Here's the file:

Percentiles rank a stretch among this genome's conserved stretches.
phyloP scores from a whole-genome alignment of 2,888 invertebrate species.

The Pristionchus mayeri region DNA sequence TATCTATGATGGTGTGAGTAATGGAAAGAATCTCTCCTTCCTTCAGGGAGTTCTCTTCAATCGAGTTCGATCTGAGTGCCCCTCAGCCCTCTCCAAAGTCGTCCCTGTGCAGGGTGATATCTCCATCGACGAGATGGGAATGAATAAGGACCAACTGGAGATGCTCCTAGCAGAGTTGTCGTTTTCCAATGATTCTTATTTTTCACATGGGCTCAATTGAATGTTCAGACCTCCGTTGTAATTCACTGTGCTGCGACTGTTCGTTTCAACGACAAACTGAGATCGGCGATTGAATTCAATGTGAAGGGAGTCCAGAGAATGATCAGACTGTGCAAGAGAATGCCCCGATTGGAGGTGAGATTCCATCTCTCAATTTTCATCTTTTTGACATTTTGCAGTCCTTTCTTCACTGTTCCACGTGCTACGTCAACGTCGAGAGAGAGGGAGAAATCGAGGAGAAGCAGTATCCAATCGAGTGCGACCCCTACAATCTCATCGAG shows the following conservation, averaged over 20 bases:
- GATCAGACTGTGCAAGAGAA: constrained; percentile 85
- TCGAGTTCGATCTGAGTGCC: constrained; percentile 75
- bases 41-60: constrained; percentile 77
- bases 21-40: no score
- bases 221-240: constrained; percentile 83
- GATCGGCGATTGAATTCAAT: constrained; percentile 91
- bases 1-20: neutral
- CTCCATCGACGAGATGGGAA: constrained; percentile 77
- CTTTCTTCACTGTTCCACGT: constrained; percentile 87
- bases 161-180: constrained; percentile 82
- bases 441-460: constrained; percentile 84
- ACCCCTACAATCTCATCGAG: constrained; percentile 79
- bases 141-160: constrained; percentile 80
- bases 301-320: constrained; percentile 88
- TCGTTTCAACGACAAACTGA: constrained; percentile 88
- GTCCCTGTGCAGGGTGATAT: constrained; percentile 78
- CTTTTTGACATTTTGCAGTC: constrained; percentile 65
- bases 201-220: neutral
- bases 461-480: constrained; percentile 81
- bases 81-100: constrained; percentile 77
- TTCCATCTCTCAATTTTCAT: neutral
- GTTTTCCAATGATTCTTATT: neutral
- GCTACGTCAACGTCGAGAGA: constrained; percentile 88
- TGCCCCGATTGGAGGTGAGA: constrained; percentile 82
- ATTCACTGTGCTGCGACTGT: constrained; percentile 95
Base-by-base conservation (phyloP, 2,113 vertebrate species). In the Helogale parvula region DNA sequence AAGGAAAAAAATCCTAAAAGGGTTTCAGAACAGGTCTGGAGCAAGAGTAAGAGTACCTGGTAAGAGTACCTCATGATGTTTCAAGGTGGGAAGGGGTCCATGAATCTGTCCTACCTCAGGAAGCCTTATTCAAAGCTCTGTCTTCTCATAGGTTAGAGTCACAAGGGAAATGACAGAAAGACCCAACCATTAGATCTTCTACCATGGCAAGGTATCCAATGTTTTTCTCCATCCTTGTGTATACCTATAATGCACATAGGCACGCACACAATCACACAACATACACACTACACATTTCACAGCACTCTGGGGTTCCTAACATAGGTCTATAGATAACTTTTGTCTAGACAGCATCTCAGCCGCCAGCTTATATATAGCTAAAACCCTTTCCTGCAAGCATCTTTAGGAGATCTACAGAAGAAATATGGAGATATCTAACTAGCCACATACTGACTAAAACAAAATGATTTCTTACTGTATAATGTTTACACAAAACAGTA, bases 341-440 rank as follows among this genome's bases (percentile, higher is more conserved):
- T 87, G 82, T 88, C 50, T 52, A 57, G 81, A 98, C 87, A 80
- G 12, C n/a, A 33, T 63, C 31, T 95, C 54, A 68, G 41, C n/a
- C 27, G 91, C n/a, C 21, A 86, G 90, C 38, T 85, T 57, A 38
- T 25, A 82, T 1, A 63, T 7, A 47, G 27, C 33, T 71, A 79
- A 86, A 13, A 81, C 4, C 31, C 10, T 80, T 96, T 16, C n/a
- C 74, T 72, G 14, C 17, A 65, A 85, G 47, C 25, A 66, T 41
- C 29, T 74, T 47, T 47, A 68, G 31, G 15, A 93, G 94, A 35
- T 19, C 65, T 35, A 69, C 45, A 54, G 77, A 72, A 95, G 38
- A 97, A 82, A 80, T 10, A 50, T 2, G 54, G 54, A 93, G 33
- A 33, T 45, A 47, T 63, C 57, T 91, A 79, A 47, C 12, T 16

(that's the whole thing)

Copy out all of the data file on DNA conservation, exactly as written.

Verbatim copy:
Percentiles rank a stretch among this genome's conserved stretches.
phyloP scores from a whole-genome alignment of 2,888 invertebrate species.

The Pristionchus mayeri region DNA sequence TATCTATGATGGTGTGAGTAATGGAAAGAATCTCTCCTTCCTTCAGGGAGTTCTCTTCAATCGAGTTCGATCTGAGTGCCCCTCAGCCCTCTCCAAAGTCGTCCCTGTGCAGGGTGATATCTCCATCGACGAGATGGGAATGAATAAGGACCAACTGGAGATGCTCCTAGCAGAGTTGTCGTTTTCCAATGATTCTTATTTTTCACATGGGCTCAATTGAATGTTCAGACCTCCGTTGTAATTCACTGTGCTGCGACTGTTCGTTTCAACGACAAACTGAGATCGGCGATTGAATTCAATGTGAAGGGAGTCCAGAGAATGATCAGACTGTGCAAGAGAATGCCCCGATTGGAGGTGAGATTCCATCTCTCAATTTTCATCTTTTTGACATTTTGCAGTCCTTTCTTCACTGTTCCACGTGCTACGTCAACGTCGAGAGAGAGGGAGAAATCGAGGAGAAGCAGTATCCAATCGAGTGCGACCCCTACAATCTCATCGAG shows the following conservation, averaged over 20 bases:
- GATCAGACTGTGCAAGAGAA: constrained; percentile 85
- TCGAGTTCGATCTGAGTGCC: constrained; percentile 75
- bases 41-60: constrained; percentile 77
- bases 21-40: no score
- bases 221-240: constrained; percentile 83
- GATCGGCGATTGAATTCAAT: constrained; percentile 91
- bases 1-20: neutral
- CTCCATCGACGAGATGGGAA: constrained; percentile 77
- CTTTCTTCACTGTTCCACGT: constrained; percentile 87
- bases 161-180: constrained; percentile 82
- bases 441-460: constrained; percentile 84
- ACCCCTACAATCTCATCGAG: constrained; percentile 79
- bases 141-160: constrained; percentile 80
- bases 301-320: constrained; percentile 88
- TCGTTTCAACGACAAACTGA: constrained; percentile 88
- GTCCCTGTGCAGGGTGATAT: constrained; percentile 78
- CTTTTTGACATTTTGCAGTC: constrained; percentile 65
- bases 201-220: neutral
- bases 461-480: constrained; percentile 81
- bases 81-100: constrained; percentile 77
- TTCCATCTCTCAATTTTCAT: neutral
- GTTTTCCAATGATTCTTATT: neutral
- GCTACGTCAACGTCGAGAGA: constrained; percentile 88
- TGCCCCGATTGGAGGTGAGA: constrained; percentile 82
- ATTCACTGTGCTGCGACTGT: constrained; percentile 95
Base-by-base conservation (phyloP, 2,113 vertebrate species). In the Helogale parvula region DNA sequence AAGGAAAAAAATCCTAAAAGGGTTTCAGAACAGGTCTGGAGCAAGAGTAAGAGTACCTGGTAAGAGTACCTCATGATGTTTCAAGGTGGGAAGGGGTCCATGAATCTGTCCTACCTCAGGAAGCCTTATTCAAAGCTCTGTCTTCTCATAGGTTAGAGTCACAAGGGAAATGACAGAAAGACCCAACCATTAGATCTTCTACCATGGCAAGGTATCCAATGTTTTTCTCCATCCTTGTGTATACCTATAATGCACATAGGCACGCACACAATCACACAACATACACACTACACATTTCACAGCACTCTGGGGTTCCTAACATAGGTCTATAGATAACTTTTGTCTAGACAGCATCTCAGCCGCCAGCTTATATATAGCTAAAACCCTTTCCTGCAAGCATCTTTAGGAGATCTACAGAAGAAATATGGAGATATCTAACTAGCCACATACTGACTAAAACAAAATGATTTCTTACTGTATAATGTTTACACAAAACAGTA, bases 341-440 rank as follows among this genome's bases (percentile, higher is more conserved):
- T 87, G 82, T 88, C 50, T 52, A 57, G 81, A 98, C 87, A 80
- G 12, C n/a, A 33, T 63, C 31, T 95, C 54, A 68, G 41, C n/a
- C 27, G 91, C n/a, C 21, A 86, G 90, C 38, T 85, T 57, A 38
- T 25, A 82, T 1, A 63, T 7, A 47, G 27, C 33, T 71, A 79
- A 86, A 13, A 81, C 4, C 31, C 10, T 80, T 96, T 16, C n/a
- C 74, T 72, G 14, C 17, A 65, A 85, G 47, C 25, A 66, T 41
- C 29, T 74, T 47, T 47, A 68, G 31, G 15, A 93, G 94, A 35
- T 19, C 65, T 35, A 69, C 45, A 54, G 77, A 72, A 95, G 38
- A 97, A 82, A 80, T 10, A 50, T 2, G 54, G 54, A 93, G 33
- A 33, T 45, A 47, T 63, C 57, T 91, A 79, A 47, C 12, T 16